Broadcasters this month pressed the FCC to change course and not force TV and radio stations to pay for a portion of the FCC broadband data collection, from which they said they derive no benefit.
The National Association of Broadcasters, in meetings with the FCC's Office of Managing Director, said that should only make regulated industries pay user fees on activities that have at least minimal relevance to that industry.
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"[F]orcing broadcasters to subsidize over 15% of the costs of the Commission’s
broadband mapping activities – from which broadcasters undisputedly receive no benefit – is fundamentally unfair and runs contrary to the public interest in ensuring that broadcasters can continue to effectively serve the needs of their local communities," they told the FCC.
The FCC supports itself through annual user fees levied on broadcasters and cable operators and satellite operators and their use of licensed spectrum. The fee is calculated according to how many full time employees (FTEs) are employed to regulate the various services.
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NAB has been arguing that the FCC has boosted their fees to "unsustainable levels," in part thanks to its decision to require broadcasters to pay for some of the added funding Congress has said the FCC needs to use to create better broadband maps, maps it said have zero to do with their service.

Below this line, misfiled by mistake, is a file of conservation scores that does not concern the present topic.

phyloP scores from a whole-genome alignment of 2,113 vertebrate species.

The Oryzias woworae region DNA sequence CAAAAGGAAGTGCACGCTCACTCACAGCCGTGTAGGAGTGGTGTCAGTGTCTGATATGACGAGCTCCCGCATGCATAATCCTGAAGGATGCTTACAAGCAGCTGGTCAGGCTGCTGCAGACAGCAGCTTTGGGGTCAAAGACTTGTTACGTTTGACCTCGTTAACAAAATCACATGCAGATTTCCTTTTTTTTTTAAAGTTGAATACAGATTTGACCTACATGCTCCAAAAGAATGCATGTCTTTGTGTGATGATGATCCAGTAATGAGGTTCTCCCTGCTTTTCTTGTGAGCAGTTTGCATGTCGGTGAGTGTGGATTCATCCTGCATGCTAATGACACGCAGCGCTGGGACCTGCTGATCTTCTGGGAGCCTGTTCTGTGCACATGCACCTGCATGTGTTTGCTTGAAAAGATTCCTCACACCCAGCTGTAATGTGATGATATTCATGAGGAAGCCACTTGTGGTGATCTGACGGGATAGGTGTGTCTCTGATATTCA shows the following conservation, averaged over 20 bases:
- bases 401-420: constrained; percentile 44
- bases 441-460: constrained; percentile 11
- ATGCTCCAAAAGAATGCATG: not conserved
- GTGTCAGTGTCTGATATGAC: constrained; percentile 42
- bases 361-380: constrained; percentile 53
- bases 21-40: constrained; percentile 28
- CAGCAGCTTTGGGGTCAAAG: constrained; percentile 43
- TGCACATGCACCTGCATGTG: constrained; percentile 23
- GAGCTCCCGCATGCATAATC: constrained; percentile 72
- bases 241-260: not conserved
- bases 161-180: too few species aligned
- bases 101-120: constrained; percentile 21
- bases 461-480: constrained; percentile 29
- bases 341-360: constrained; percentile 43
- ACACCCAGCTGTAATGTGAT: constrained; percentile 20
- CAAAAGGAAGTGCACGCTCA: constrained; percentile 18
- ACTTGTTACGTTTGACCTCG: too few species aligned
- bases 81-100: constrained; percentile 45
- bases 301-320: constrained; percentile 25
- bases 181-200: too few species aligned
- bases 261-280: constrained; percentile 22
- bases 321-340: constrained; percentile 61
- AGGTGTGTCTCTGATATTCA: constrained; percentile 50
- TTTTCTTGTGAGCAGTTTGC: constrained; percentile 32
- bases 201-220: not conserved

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Contributing editor John Eggerton has been an editor and/or writer on media regulation, legislation and policy for over four decades, including covering the FCC, FTC, Congress, the major media trade associations, and the federal courts. In addition to Multichannel News and Broadcasting + Cable, his work has appeared in Radio World, TV Technology, TV Fax, This Week in Consumer Electronics, Variety and the Encyclopedia Britannica.